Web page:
No Winning in War: An Interview with Michał of This War of Mine

This War of Mine is a cooperative survival game but even that moniker is slightly misleading. It’s a game that forces players to acknowledge the human cost of war.

Written by Drew Dixon / Published on November 28, 2017

There has been a lot of buzz recently about ‘This War of Mine: the Board Game’ because there is literally nothing quite like it. Myself and my associate editor, April-Lyn Caouette recently had the chance to play the game at Gen Con. We were both immediately struck by how difficult the game is—not mechanically but emotionally which is not a kind of “difficulty” that I recall ever associating with a tabletop game. We recently talked to Michał Walczak-Ślusarczyk of Galakta about how the game’s moniker, a “cooperative survival game,”  is slightly misleading. It’s a game that forces players to acknowledge the human cost of war. The challenge comes not just from figuring out how you, as a group, will survive, but how you will cope with situations in which there are no clear winners. 

What is This War of Mine? What makes it unique?

The game is really depressing [laughs]. No, really. This is a different kind of game. This is not a joyful party game. It’s about war, but not like Battlefield or Medal of Honor. It is a game that shows you how it is difficult to survive as a civilian during wartime. It’s closer to good book or a good movie that’s somewhat difficult to watch. After you finish it you see the value and you are really glad you watched it but it’s not something that you want to repeat every other weekend. It’s an experience.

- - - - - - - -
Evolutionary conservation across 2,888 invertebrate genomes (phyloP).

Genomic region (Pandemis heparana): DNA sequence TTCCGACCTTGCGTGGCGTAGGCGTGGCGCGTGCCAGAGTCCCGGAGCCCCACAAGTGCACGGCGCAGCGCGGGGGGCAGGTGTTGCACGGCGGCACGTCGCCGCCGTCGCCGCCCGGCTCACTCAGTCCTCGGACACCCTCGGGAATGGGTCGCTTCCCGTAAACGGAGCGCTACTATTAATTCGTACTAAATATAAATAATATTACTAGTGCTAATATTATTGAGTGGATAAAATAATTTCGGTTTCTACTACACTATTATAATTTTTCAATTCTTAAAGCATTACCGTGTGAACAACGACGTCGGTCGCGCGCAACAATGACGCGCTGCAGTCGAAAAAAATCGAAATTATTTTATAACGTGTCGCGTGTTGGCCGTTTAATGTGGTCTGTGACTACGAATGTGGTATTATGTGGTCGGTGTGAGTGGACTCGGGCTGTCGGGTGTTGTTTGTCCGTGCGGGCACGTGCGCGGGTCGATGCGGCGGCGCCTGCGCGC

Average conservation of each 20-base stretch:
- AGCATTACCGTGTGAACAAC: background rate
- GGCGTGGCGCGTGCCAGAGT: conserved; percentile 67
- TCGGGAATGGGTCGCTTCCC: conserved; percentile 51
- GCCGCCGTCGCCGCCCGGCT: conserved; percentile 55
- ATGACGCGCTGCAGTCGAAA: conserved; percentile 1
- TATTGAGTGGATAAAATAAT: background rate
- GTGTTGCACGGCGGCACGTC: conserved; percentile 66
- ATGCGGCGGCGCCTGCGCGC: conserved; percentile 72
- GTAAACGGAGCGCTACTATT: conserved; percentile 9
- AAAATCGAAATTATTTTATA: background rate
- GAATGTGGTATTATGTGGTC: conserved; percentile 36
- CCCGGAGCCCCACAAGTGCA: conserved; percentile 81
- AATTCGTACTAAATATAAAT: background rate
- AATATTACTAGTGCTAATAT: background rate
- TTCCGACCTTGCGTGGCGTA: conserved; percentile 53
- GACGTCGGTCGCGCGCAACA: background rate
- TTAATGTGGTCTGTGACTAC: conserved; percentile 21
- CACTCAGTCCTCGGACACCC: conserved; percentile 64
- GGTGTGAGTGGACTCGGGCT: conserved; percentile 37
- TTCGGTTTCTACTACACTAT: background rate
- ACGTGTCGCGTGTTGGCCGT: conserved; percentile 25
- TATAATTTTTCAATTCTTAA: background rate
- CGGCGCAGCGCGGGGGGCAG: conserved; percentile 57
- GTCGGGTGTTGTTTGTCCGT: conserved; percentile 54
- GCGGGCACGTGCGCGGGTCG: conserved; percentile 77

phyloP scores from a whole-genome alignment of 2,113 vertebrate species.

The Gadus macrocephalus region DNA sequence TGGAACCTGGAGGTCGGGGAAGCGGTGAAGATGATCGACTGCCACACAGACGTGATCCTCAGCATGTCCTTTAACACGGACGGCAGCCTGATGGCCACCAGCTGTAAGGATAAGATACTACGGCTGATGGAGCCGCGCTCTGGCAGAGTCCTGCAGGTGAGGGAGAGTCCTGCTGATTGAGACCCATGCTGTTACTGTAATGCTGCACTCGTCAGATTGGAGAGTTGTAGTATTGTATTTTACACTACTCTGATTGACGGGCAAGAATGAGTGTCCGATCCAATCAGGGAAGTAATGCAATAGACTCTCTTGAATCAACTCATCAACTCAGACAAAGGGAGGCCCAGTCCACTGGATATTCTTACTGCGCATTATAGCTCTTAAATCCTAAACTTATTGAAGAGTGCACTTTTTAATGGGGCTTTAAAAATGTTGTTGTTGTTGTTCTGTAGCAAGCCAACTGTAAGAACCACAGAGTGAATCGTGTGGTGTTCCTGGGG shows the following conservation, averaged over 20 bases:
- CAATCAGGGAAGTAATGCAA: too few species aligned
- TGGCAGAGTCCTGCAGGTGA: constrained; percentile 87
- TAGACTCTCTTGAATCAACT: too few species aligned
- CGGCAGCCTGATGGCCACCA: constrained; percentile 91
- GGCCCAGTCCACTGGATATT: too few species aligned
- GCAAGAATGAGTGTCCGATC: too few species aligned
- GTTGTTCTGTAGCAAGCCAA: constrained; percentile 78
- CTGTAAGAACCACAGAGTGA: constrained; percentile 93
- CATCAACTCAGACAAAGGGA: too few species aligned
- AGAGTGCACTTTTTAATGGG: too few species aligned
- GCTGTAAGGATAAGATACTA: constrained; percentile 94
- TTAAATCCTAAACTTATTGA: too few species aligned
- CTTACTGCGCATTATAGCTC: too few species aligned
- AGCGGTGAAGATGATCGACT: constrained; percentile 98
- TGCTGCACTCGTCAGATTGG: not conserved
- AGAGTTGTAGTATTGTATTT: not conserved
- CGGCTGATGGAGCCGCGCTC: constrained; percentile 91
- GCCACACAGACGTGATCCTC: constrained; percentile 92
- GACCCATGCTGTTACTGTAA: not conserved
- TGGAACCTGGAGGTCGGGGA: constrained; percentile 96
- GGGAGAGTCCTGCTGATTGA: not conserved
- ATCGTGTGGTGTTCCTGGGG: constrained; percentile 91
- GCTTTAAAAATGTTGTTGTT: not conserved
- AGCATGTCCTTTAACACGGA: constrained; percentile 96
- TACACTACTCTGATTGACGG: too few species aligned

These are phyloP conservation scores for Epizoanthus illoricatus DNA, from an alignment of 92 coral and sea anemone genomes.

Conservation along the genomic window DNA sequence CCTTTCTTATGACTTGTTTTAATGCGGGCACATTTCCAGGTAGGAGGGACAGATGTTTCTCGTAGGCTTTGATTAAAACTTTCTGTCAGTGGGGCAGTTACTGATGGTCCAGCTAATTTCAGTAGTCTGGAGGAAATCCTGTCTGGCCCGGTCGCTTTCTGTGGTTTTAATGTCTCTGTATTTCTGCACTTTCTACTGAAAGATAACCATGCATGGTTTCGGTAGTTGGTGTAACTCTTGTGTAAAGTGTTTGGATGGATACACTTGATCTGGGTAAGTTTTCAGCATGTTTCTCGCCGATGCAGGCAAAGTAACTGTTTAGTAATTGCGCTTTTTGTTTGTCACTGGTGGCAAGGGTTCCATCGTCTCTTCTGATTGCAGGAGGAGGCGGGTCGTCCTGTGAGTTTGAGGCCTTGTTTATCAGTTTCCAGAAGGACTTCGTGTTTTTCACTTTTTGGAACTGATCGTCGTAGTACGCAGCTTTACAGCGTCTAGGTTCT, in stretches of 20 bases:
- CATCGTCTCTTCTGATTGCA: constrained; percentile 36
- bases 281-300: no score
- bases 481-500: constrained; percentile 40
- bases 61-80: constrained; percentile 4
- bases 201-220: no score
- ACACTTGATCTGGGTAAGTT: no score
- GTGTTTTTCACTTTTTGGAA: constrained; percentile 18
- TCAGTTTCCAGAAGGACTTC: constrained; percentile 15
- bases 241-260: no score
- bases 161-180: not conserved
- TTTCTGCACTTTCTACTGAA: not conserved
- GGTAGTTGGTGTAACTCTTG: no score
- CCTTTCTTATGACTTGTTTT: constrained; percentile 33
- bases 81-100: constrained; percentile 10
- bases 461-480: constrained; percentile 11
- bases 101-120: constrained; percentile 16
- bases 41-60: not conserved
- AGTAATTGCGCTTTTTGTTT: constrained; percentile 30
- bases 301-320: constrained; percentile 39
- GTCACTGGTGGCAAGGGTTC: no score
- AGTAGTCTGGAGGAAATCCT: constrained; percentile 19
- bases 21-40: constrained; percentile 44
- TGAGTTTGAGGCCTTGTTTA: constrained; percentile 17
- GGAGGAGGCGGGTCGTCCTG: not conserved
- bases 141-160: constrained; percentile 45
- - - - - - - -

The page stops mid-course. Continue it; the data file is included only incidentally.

We hope players get a sense of life in wartime. How do you get food? How do you deal with suffering and loss? How do you maintain your humanity during this time? It’s really hard. There’s no strict winning or losing. You may survive the whole campaign, but there are stories for different characters, what happened with them after the war. So let’s say a character has survived, but you may find out that this person hangs themselves two weeks after the war because their experiences were so tragic. Somebody else could survive, find their spot in “regular” society, but each night they have nightmares of what they did or experienced during wartime.

Here is an example from an early demo: During scavenging you find a hidden stash of food with a note attached. The note says, “Honey, this is for you and for our children, take care of yourselves, I should be back soon.” This War of Mine is played cooperatively, so as a group you must make a decision. Do you take that food? You know that someone else prepared that for their family. But it’s war time and you need to survive. But at the same time you may want to be humane as you are dealing with a family with children. After a few rounds you may find a person who has lost his family because somebody took the food that he left for them. Was it you? And then you know as a group your characters their levels of misery will drop down because they killed his family.